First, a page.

"For Future Generations": Transculturation and the Totem Parks of the New Deal, 1938-1942


Luce/ACLS Dissertation Fellowships in American Art


History of Art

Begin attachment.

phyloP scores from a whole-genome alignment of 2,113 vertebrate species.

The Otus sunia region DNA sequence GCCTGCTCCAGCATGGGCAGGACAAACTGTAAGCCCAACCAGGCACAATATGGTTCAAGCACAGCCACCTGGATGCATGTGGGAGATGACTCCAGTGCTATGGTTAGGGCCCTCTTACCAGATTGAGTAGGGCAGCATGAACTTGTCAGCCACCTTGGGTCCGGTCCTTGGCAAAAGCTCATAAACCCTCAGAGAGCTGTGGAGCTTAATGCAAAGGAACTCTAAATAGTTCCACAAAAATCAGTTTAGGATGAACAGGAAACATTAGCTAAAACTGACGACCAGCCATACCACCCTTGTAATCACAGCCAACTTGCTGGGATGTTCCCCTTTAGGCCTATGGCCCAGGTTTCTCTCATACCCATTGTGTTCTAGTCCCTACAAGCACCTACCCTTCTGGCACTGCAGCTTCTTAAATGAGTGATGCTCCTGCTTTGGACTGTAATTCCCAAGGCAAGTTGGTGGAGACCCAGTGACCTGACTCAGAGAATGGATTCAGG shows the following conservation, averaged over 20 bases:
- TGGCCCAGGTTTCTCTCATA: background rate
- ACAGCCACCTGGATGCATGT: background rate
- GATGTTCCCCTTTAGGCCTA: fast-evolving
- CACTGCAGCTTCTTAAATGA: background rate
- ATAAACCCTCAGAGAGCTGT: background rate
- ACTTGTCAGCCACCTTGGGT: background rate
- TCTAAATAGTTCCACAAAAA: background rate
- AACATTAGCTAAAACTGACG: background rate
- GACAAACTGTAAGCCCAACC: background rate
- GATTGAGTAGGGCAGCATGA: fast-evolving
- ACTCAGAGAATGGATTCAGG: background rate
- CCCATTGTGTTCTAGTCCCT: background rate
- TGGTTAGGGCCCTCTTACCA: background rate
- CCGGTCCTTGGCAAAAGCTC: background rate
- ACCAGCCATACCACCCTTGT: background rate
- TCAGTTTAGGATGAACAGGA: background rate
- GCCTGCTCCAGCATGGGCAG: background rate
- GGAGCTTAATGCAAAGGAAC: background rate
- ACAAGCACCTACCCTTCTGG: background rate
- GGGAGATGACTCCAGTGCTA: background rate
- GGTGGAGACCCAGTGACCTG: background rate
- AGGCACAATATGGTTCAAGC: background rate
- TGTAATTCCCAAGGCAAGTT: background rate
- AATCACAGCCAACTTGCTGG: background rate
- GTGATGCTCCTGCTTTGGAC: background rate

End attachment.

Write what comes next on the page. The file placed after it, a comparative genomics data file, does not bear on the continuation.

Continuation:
From 1938 to 1942, Tlingit and Haida men enrolled in the Civilian Conservation Corps worked with the US Forest Service to restore nineteenth-century totem poles in Southeast Alaska, re-erecting the poles in “totem parks” for tourists. This dissertation provides the first extensive analysis of this New Deal program, situating the totem parks as “contact zones” where Native American and American parties negotiated the complex (and often cross-purposed) catalysts of the restoration program: modernist primitivism, New Deal nationalist heritage, and indigenous rights movements of the Indian New Deal. Attending to the carving styles as well as to tourist and government photography of the parks, the project positions the totem parks as a case study for a transcultural model of American art history.